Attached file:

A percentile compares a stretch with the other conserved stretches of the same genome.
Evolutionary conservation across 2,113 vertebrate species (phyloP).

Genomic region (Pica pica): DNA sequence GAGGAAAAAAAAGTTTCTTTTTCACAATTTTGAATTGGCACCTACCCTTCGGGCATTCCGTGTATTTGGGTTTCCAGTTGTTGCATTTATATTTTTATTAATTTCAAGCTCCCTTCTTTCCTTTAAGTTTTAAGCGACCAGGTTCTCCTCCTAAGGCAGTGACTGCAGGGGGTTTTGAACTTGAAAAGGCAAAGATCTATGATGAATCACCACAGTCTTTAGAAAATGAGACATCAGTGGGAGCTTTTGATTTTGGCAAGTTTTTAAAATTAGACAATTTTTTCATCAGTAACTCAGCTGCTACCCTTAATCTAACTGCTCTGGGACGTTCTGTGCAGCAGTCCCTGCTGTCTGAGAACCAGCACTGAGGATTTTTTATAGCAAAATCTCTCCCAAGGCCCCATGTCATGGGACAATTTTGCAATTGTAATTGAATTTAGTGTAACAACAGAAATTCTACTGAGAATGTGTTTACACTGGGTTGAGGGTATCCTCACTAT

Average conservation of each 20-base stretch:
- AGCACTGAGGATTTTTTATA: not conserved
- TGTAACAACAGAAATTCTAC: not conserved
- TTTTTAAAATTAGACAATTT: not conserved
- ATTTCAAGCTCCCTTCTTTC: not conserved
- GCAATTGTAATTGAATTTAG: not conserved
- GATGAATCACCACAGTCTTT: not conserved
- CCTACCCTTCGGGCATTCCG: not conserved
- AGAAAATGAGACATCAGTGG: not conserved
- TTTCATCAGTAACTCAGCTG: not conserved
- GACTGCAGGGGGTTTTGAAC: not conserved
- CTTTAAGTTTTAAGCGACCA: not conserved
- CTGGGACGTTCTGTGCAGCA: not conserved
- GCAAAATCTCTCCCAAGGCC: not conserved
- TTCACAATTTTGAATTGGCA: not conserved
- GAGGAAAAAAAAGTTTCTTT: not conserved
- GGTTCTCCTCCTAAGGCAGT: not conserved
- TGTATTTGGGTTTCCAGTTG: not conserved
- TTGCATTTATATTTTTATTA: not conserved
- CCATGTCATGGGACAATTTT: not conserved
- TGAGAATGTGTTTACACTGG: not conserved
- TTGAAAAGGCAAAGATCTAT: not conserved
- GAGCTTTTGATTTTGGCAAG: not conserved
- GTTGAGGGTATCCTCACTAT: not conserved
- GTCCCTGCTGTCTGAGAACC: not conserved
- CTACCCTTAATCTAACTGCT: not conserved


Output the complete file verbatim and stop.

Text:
A percentile compares a stretch with the other conserved stretches of the same genome.
Evolutionary conservation across 2,113 vertebrate species (phyloP).

Genomic region (Pica pica): DNA sequence GAGGAAAAAAAAGTTTCTTTTTCACAATTTTGAATTGGCACCTACCCTTCGGGCATTCCGTGTATTTGGGTTTCCAGTTGTTGCATTTATATTTTTATTAATTTCAAGCTCCCTTCTTTCCTTTAAGTTTTAAGCGACCAGGTTCTCCTCCTAAGGCAGTGACTGCAGGGGGTTTTGAACTTGAAAAGGCAAAGATCTATGATGAATCACCACAGTCTTTAGAAAATGAGACATCAGTGGGAGCTTTTGATTTTGGCAAGTTTTTAAAATTAGACAATTTTTTCATCAGTAACTCAGCTGCTACCCTTAATCTAACTGCTCTGGGACGTTCTGTGCAGCAGTCCCTGCTGTCTGAGAACCAGCACTGAGGATTTTTTATAGCAAAATCTCTCCCAAGGCCCCATGTCATGGGACAATTTTGCAATTGTAATTGAATTTAGTGTAACAACAGAAATTCTACTGAGAATGTGTTTACACTGGGTTGAGGGTATCCTCACTAT

Average conservation of each 20-base stretch:
- AGCACTGAGGATTTTTTATA: not conserved
- TGTAACAACAGAAATTCTAC: not conserved
- TTTTTAAAATTAGACAATTT: not conserved
- ATTTCAAGCTCCCTTCTTTC: not conserved
- GCAATTGTAATTGAATTTAG: not conserved
- GATGAATCACCACAGTCTTT: not conserved
- CCTACCCTTCGGGCATTCCG: not conserved
- AGAAAATGAGACATCAGTGG: not conserved
- TTTCATCAGTAACTCAGCTG: not conserved
- GACTGCAGGGGGTTTTGAAC: not conserved
- CTTTAAGTTTTAAGCGACCA: not conserved
- CTGGGACGTTCTGTGCAGCA: not conserved
- GCAAAATCTCTCCCAAGGCC: not conserved
- TTCACAATTTTGAATTGGCA: not conserved
- GAGGAAAAAAAAGTTTCTTT: not conserved
- GGTTCTCCTCCTAAGGCAGT: not conserved
- TGTATTTGGGTTTCCAGTTG: not conserved
- TTGCATTTATATTTTTATTA: not conserved
- CCATGTCATGGGACAATTTT: not conserved
- TGAGAATGTGTTTACACTGG: not conserved
- TTGAAAAGGCAAAGATCTAT: not conserved
- GAGCTTTTGATTTTGGCAAG: not conserved
- GTTGAGGGTATCCTCACTAT: not conserved
- GTCCCTGCTGTCTGAGAACC: not conserved
- CTACCCTTAATCTAACTGCT: not conserved